by John Bair
In August, plaintiffs’ lawyers argued that threatening behavior from General Motors (GM) thwarted a settlement agreement for claims surrounding faulty ignition switches and other vehicle defects.
According to an article in Reuters, GM had been agreeing to pay $1 billion in shares to resolve claims stemming from the 2014 recall of 2.6 million vehicles with defective ignition switches, along with millions of additional claims involving economic loss and hundreds more involving personal injury, and wrongful death.
The plaintiffs’ lawyers allege the agreement was confirmed — although trust representatives had not yet signed the deal — when the agreement suddenly reversed course. A subsequent court filing accepted GM’s offer to help pay for the trust to defend against the claims in exchange for dropping the agreement.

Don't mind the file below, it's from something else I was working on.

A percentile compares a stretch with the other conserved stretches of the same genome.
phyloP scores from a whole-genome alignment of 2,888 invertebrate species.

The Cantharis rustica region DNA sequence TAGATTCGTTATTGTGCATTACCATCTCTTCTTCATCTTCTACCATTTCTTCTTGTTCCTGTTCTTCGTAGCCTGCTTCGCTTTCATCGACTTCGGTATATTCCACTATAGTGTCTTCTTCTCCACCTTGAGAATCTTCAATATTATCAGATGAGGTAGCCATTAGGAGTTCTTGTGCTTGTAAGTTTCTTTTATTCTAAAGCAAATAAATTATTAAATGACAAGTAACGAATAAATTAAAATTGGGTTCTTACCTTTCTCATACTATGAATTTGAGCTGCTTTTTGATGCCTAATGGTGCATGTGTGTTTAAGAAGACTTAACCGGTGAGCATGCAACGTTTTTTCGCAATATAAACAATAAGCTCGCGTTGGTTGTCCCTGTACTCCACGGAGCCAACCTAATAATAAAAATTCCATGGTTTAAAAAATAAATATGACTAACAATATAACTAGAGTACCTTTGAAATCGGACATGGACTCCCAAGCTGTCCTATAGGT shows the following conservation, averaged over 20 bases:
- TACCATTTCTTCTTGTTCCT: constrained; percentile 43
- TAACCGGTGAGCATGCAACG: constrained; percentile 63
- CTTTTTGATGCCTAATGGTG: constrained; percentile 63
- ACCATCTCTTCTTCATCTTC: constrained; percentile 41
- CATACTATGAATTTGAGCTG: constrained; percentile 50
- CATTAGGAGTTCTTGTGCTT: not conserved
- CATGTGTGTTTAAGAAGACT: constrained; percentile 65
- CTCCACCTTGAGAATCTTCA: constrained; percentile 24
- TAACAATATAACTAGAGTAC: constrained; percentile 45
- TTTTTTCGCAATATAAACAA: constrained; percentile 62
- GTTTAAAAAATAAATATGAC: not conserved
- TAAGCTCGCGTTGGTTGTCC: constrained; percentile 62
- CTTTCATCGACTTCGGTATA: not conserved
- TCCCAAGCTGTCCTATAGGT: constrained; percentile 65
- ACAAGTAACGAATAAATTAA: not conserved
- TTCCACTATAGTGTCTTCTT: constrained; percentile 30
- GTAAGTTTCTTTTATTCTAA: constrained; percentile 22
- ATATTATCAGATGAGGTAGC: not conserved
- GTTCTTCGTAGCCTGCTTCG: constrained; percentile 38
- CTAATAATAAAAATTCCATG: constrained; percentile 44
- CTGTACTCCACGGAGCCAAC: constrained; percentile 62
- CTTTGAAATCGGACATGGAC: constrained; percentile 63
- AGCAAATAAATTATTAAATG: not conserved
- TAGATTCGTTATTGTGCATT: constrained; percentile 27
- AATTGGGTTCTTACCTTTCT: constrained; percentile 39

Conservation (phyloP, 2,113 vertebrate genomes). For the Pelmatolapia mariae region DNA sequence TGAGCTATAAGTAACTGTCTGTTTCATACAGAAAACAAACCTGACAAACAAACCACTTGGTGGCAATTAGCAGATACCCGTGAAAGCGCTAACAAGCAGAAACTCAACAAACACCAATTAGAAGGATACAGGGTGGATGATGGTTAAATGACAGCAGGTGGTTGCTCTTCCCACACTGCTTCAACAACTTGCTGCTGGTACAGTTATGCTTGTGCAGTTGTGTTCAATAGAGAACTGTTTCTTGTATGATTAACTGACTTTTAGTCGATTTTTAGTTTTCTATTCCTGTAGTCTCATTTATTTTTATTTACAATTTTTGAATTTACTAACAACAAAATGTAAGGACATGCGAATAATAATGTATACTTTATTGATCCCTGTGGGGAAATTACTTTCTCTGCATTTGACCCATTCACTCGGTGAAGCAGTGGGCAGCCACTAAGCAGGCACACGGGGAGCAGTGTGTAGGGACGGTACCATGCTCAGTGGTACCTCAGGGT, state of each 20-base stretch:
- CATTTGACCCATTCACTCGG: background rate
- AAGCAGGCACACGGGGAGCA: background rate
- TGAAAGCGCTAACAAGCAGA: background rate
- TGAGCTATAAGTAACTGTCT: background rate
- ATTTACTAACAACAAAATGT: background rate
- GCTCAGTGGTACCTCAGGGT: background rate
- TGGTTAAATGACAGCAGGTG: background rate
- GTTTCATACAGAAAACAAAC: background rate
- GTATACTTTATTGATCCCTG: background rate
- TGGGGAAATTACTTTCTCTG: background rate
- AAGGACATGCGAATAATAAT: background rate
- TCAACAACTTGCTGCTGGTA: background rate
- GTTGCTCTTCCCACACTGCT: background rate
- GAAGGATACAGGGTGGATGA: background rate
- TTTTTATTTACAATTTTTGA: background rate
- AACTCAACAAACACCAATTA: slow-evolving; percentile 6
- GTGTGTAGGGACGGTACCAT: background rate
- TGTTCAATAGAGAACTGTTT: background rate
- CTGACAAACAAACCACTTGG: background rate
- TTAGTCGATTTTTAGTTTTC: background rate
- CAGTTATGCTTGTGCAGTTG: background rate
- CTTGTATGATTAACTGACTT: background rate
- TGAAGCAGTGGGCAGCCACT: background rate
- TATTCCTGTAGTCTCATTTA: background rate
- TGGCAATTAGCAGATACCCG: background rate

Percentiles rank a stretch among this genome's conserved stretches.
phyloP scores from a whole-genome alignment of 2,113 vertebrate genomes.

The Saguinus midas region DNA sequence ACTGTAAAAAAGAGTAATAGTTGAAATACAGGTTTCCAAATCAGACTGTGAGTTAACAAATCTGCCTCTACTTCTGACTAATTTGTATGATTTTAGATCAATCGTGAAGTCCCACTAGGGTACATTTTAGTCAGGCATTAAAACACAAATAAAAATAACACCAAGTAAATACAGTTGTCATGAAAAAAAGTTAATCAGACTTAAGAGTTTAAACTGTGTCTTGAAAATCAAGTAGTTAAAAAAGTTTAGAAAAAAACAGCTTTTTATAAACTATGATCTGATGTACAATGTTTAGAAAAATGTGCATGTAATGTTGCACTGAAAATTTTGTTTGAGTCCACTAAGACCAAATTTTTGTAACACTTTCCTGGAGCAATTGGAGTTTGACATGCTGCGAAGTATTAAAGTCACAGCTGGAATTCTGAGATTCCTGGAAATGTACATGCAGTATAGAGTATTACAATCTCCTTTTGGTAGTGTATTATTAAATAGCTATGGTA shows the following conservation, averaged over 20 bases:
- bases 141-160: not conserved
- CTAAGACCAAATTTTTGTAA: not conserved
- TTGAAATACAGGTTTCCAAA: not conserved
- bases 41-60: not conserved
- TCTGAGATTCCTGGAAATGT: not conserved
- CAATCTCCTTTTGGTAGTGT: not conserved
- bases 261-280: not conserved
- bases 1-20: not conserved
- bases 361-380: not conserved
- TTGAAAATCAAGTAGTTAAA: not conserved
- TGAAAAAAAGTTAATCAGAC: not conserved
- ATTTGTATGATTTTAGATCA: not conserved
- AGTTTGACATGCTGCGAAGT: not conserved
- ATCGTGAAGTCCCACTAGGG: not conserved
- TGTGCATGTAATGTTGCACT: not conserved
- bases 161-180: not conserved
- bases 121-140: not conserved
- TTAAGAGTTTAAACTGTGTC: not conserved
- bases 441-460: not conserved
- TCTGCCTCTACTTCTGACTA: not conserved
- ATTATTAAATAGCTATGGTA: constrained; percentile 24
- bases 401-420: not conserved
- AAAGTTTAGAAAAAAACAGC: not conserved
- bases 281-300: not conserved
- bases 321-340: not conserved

Plaintiff lawyer Edward Weisfelner argues that while the plaintiffs “… have no reason to know this for a fact,” the sudden about-face resulted from “… some very direct, very serious threats issued either by GM or GM’s professionals.”
Lawyers for GM and the trust reject the allegations. Attorney Arthur Steinberg said the previous, unsigned agreement between the trust and the plaintiffs was not binding. “The judge has outlined a process to begin to resolve the issues raised,” a statement from GM says. “We will follow the process, and we look forward to the eventual approval of our settlement agreement.”
This is a classic David v. Goliath case, and if General Motors did threaten to use their power and influence to undermine others, these allegations could be very serious.